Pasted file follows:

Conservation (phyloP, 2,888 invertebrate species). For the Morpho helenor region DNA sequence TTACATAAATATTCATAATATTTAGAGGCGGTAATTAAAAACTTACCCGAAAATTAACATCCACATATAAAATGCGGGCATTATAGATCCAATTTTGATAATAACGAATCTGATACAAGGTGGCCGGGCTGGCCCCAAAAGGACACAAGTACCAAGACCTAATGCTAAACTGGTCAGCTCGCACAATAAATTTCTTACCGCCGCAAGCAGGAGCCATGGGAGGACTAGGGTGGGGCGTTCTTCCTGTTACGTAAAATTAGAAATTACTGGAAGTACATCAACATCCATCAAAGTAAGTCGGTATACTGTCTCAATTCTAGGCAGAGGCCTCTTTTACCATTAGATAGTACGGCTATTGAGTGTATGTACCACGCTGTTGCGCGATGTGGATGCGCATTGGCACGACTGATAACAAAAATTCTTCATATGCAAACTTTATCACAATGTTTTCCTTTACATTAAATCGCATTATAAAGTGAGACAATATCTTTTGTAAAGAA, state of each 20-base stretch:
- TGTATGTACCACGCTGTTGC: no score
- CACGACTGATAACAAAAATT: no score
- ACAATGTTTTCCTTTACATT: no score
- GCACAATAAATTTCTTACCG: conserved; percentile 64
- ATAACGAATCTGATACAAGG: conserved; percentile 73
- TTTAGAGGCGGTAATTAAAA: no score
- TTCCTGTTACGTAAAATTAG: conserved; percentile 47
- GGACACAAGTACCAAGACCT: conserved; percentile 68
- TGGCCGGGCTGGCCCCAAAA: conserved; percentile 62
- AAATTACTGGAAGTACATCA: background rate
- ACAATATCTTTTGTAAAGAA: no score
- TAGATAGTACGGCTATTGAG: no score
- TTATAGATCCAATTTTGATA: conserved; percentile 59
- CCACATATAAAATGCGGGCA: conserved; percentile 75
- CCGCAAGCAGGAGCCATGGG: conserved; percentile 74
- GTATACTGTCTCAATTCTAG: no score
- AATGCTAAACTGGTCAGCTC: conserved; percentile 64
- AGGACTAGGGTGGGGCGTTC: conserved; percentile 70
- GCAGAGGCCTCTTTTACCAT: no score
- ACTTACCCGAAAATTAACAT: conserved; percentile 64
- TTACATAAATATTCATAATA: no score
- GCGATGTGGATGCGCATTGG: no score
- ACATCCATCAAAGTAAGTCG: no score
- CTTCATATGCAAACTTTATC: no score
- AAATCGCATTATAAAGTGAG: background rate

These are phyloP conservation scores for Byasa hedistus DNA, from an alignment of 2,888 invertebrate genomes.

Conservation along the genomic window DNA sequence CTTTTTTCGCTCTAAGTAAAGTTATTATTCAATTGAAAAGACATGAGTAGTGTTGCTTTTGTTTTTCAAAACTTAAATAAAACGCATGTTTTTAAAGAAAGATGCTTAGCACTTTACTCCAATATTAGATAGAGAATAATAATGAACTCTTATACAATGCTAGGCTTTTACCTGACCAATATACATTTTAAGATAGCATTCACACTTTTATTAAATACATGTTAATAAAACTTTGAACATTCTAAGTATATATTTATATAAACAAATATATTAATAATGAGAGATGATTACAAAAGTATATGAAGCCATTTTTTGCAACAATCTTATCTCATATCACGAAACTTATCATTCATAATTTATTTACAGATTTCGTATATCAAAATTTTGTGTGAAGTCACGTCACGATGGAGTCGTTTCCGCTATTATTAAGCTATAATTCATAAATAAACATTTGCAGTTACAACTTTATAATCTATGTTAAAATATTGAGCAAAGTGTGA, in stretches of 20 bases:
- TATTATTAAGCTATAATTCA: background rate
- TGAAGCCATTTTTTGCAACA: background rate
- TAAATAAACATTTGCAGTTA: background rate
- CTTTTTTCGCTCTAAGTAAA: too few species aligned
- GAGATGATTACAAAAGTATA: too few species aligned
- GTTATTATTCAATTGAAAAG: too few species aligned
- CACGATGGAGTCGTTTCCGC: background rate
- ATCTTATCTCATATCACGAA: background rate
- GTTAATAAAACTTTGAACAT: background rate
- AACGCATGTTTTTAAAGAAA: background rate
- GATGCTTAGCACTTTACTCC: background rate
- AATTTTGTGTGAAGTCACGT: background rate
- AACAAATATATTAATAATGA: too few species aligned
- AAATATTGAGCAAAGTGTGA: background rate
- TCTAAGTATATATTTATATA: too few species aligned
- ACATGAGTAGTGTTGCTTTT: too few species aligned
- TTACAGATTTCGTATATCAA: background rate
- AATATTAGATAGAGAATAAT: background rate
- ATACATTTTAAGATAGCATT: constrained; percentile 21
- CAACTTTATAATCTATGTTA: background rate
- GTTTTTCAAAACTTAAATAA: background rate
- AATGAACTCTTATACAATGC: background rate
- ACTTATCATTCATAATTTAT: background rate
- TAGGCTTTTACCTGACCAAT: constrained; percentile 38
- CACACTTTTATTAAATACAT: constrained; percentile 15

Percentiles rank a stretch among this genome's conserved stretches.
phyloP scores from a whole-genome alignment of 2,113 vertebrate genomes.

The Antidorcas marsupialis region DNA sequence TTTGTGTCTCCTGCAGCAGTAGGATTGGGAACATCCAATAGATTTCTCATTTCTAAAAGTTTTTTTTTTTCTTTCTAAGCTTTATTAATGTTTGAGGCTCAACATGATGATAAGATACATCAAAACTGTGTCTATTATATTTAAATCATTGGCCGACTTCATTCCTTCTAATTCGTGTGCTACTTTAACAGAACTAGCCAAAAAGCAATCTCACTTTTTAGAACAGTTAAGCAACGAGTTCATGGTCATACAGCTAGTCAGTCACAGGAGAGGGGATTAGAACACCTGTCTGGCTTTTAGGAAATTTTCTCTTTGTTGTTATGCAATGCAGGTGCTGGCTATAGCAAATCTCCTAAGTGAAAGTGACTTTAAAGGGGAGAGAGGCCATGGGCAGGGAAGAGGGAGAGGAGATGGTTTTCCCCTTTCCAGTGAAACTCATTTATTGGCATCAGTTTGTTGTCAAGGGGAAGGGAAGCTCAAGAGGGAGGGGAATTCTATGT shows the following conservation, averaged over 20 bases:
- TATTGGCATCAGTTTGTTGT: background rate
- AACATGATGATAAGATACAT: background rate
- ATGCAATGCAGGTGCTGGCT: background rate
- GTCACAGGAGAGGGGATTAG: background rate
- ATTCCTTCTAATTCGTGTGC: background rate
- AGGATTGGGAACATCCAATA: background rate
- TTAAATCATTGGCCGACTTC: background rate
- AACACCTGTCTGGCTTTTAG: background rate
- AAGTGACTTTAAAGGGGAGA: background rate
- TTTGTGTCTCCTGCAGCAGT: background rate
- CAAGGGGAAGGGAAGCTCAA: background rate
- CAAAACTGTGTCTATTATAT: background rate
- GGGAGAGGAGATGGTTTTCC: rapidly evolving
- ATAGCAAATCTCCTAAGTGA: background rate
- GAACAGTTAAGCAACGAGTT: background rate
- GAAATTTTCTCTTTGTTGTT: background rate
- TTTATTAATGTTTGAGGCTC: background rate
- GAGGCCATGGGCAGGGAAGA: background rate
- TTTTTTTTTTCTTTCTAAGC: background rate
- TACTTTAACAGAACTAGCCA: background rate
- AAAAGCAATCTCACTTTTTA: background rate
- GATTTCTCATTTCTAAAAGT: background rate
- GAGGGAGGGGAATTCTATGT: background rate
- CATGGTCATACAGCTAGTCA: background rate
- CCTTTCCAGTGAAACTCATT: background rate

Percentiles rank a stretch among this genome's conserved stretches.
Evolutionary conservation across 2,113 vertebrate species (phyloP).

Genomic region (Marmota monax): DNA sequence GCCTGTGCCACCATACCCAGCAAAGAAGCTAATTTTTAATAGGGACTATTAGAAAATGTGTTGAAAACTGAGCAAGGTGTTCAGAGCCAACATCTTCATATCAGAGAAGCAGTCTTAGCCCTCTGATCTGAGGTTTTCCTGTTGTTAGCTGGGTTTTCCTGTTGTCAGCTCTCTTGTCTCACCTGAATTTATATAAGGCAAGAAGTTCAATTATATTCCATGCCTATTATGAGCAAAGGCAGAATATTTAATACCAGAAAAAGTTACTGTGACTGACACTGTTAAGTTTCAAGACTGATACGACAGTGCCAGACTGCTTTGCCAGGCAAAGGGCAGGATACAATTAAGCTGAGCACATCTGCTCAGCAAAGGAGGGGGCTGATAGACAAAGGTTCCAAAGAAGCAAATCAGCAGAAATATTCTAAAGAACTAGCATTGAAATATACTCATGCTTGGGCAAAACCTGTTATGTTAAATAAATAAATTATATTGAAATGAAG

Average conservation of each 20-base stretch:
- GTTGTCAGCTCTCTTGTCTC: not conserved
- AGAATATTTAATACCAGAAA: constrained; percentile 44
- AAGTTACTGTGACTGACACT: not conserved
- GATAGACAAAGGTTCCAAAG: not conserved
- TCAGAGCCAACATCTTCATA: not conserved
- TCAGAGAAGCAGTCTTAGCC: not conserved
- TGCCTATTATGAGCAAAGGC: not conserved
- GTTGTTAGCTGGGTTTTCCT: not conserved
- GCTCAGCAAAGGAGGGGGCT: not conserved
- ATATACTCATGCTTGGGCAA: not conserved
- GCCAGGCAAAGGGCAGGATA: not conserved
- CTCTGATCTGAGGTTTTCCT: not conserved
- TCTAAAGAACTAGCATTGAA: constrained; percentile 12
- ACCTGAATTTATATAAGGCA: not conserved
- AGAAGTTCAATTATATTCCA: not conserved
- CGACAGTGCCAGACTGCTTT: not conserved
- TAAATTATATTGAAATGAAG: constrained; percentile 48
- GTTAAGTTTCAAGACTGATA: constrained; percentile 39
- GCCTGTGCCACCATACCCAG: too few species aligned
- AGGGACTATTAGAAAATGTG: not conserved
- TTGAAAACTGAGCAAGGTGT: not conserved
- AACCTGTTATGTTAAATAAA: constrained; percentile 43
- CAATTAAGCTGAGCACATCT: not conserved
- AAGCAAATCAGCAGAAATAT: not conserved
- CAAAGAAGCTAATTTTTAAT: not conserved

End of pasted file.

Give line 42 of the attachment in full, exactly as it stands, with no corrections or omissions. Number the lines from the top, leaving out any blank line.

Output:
- AAATATTGAGCAAAGTGTGA: background rate